Curator: Dave Larsen

Dave LarsenIt was 1962 when 17-year-old Dave Larsen first bought a Triumph motorcycle from the young Dave Mungenast, Sr. The two would later form a long-lasting partnership after Dave Mungenast, Sr. selected Larsen to be his first employee at the original Dave Mungenast Honda Motorcycle dealership on Gravois. This original Honda dealership has expanded into a thriving automotive organization – The Mungenast Automotive Family – and as the company’s first employee; Larsen has helped the company thrive for almost half a century.

The Cyclic Nature of the Motorcycle Business

Dave Larsen and Dave Mungenast, Sr.’s initial motorcycle shop enjoyed an early success, moving a thousand motorcycles in the first year alone. They worked long hours, six days a week, and loved every minute of it.  Trouble occurred later in the decade, however, when the industry took a nosedive during the war. Conscription removed much of their customer base, and the ones who weren’t drafted were unable to get their purchases financed – creditors weren’t exactly jumping to finance young men who were classified 1-A. The motorcycle dealership survived this turbulent era, and Larsen’s dedication saved the shop multiple times. Committed to keeping the doors open, Larsen even invested his entire live savings into store. The investment paid off; soon, motorcycle sales boomed again. In 1975, Larsen and the motorcycle dealership merged with Dave Mungenast, Sr.’s new Honda automotive dealership on Lindbergh and became unique for selling both Honda Automobiles and Motorcycles at one dealership.

Onwards and Upwards

Over the next few decades, Dave Larsen managed the Honda dealership while Dave Mungenast, Sr. rode in motorcycle competitions, worked as a stunt man in Hollywood, and continued to grow his businesses and investments. Much of the memorabilia Dave Mungenast, Sr. collected during these adventures is displayed in the museum today. Eventually, the Mungenast Family grew to include dealerships for Acura, Lexus, Hyundai, Toyota, and Scion, along with two Collision Assistance Centers.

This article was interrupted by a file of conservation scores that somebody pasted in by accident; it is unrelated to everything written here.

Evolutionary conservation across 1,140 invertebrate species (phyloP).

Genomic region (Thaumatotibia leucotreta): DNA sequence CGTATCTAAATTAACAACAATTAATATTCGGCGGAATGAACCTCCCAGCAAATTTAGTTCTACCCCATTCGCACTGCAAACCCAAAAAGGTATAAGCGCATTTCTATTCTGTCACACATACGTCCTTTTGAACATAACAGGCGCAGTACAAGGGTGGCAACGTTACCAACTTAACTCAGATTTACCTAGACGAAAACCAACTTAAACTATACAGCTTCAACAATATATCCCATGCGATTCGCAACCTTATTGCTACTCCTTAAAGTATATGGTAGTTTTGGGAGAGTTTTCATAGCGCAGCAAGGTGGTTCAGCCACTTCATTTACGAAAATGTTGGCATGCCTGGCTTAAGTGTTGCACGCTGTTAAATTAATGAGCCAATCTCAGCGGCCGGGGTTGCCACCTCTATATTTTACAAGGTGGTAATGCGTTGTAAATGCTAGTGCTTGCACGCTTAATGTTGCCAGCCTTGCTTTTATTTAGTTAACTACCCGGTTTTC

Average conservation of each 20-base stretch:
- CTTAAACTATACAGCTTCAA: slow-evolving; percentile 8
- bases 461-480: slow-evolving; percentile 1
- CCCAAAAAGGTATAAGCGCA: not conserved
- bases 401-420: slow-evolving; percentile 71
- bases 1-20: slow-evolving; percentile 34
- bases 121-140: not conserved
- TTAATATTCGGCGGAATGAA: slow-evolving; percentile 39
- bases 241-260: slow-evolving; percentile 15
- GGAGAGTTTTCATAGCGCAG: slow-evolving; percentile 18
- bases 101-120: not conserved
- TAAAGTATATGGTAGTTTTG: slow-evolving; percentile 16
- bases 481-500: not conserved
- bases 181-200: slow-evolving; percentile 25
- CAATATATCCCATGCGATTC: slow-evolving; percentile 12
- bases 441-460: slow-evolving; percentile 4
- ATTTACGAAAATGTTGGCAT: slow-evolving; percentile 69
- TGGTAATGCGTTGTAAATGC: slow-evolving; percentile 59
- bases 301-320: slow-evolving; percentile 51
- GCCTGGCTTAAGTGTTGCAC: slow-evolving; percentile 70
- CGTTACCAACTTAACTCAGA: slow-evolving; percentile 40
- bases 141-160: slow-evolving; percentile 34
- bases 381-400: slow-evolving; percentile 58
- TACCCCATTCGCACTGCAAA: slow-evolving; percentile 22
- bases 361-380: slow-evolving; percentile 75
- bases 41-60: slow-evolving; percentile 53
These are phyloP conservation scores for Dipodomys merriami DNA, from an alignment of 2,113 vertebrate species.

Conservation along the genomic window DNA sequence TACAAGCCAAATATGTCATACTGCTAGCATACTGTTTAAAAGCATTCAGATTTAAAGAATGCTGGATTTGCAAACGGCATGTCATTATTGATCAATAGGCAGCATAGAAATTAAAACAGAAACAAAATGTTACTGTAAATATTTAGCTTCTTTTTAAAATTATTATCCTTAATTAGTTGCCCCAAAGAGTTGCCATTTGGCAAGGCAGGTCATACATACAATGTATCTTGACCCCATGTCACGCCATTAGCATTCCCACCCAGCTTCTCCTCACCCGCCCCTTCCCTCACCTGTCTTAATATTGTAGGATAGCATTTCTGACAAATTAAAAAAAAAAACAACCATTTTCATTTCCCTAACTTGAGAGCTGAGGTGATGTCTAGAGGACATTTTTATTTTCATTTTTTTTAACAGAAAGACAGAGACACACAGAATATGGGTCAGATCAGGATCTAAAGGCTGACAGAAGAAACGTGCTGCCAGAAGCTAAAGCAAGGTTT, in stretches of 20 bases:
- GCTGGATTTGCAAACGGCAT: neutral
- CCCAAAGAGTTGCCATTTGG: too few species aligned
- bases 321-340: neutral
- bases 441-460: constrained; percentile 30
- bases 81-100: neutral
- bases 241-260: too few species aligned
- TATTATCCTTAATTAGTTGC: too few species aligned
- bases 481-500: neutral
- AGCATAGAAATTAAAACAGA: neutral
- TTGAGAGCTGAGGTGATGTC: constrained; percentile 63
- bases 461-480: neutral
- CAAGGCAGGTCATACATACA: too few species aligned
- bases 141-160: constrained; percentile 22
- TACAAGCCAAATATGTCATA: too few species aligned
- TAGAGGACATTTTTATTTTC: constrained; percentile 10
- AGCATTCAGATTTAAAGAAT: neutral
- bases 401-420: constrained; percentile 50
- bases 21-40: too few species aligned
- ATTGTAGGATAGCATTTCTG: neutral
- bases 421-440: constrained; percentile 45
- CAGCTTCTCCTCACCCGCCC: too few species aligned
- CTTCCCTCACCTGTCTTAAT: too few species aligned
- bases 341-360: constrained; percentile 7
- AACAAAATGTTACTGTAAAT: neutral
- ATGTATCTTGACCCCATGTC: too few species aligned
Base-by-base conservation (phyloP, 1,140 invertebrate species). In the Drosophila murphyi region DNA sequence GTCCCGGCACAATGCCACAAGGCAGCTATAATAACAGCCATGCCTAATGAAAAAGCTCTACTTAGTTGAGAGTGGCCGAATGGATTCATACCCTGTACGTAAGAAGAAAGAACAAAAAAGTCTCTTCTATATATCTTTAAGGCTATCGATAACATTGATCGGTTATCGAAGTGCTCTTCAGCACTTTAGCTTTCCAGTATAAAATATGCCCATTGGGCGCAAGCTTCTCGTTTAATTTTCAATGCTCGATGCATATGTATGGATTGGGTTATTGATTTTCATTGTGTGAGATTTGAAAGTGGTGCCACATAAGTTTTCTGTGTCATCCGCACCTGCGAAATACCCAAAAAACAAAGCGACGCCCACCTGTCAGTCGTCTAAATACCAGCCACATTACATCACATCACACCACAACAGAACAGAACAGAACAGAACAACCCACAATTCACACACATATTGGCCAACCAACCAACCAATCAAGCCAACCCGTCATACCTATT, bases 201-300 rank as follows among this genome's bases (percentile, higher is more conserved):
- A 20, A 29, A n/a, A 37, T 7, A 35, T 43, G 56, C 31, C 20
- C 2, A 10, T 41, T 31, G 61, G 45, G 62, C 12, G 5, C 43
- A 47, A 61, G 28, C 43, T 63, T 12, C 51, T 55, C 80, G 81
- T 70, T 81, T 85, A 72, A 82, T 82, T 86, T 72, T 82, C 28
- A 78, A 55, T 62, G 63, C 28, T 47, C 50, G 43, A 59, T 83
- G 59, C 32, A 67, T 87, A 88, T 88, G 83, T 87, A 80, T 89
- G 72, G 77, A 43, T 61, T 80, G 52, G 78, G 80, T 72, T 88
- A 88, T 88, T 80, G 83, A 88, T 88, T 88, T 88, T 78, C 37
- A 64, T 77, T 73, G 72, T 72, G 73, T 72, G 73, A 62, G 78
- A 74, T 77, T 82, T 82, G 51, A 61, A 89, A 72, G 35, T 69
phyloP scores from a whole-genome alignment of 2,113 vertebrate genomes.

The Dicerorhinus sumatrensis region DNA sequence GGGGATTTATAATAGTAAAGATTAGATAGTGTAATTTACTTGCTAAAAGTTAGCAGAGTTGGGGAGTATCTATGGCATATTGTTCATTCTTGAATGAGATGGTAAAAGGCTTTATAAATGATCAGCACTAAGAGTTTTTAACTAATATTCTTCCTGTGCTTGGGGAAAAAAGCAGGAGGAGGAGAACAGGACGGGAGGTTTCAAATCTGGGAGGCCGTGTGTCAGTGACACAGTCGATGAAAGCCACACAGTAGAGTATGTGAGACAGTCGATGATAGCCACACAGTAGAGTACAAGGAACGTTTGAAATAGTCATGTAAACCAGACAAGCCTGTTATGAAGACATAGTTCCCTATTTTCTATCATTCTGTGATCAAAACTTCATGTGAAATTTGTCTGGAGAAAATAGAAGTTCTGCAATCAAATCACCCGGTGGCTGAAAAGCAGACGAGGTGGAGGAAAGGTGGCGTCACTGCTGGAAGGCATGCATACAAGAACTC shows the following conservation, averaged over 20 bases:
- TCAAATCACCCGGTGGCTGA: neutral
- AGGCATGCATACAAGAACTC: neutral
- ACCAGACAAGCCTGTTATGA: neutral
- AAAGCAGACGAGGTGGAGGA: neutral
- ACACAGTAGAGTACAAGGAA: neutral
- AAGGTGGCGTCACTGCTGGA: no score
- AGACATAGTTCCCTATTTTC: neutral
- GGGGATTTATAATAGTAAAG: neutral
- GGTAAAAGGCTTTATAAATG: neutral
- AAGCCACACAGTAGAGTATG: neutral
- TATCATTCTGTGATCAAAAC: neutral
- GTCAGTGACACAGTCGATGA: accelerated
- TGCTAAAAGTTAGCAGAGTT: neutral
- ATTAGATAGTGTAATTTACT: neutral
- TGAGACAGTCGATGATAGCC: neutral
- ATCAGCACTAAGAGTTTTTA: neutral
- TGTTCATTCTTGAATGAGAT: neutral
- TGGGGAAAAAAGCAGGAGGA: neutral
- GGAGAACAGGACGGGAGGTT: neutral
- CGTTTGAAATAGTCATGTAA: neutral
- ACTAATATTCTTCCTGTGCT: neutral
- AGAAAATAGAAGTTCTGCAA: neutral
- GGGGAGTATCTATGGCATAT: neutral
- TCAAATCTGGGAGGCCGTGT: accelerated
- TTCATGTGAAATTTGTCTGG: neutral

Throughout this time, Dave Mungenast, Sr. and Dave Larsen had collected a lot of motorcycles, advertisements, posters, signs, shirts, trophies, and other memorabilia. They kepts all of it, secreting most of it into their building on Gravois that housed Mungenast’s Toyota in the late 1970s. When friends saw the automotive treasures that Mungenast and Larsen had collected, they joked that the two should open up the space as a museum.

The Museum is Born

To celebrate the company and Mungenast’s love for all types of motorcycles and automobiles, Classic Motorcycles LLC did indeed open the Mungenast Classic Automobiles and Motorcycles Museum on January 1, 2000. After Dave Mungenast, Sr.’s death in 2006, his family asked if Dave Larsen would curate the museum – not only as a place to show their priceless collection of motorcycle and automobile history, but also to honor Dave Mungenast, Sr.’s life and legacy.

The museum houses a must-see collection for any motorcycle or automotive enthusiast. However, the museum houses plenty of other treats: The retro signs and advertisements are charming for any lover of art, history, or advertising, and the many vehicles, and signed souvenirs from Dave Mungenast, Sr.’s work as a Hollywood stuntman will delight any movie buff. Curator Dave Larsen is perhaps the most valuable part of the museum, with his knowledge of motorcycles and automobiles and their rich connections with history, war, American culture, film, and art.